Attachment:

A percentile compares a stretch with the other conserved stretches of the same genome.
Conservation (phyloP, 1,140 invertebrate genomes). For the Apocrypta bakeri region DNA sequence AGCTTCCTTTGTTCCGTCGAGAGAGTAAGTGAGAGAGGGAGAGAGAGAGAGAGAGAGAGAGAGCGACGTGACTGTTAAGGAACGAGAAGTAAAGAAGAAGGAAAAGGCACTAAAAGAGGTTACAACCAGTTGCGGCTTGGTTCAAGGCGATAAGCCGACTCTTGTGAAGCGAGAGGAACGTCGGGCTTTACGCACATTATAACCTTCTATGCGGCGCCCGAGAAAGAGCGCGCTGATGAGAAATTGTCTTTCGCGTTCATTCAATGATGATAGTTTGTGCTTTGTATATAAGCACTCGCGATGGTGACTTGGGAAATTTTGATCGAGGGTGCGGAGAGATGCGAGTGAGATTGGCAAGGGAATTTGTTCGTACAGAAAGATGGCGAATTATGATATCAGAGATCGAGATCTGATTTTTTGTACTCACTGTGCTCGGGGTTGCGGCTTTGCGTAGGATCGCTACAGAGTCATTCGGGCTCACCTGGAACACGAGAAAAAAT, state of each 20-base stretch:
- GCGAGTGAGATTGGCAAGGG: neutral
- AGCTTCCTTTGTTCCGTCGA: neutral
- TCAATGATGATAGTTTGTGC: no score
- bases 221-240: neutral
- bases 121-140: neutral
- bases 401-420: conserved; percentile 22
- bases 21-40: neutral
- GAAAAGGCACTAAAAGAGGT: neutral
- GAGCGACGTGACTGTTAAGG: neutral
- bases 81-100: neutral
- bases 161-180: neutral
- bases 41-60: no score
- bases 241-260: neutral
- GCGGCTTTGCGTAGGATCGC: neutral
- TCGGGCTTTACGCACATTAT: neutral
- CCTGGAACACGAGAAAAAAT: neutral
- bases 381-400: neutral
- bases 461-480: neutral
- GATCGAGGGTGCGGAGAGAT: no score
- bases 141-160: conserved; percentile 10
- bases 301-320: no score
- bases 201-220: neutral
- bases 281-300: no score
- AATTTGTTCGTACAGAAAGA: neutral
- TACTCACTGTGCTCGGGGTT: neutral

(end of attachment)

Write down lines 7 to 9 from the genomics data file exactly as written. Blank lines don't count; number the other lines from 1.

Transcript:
- bases 121-140: neutral
- bases 401-420: conserved; percentile 22
- bases 21-40: neutral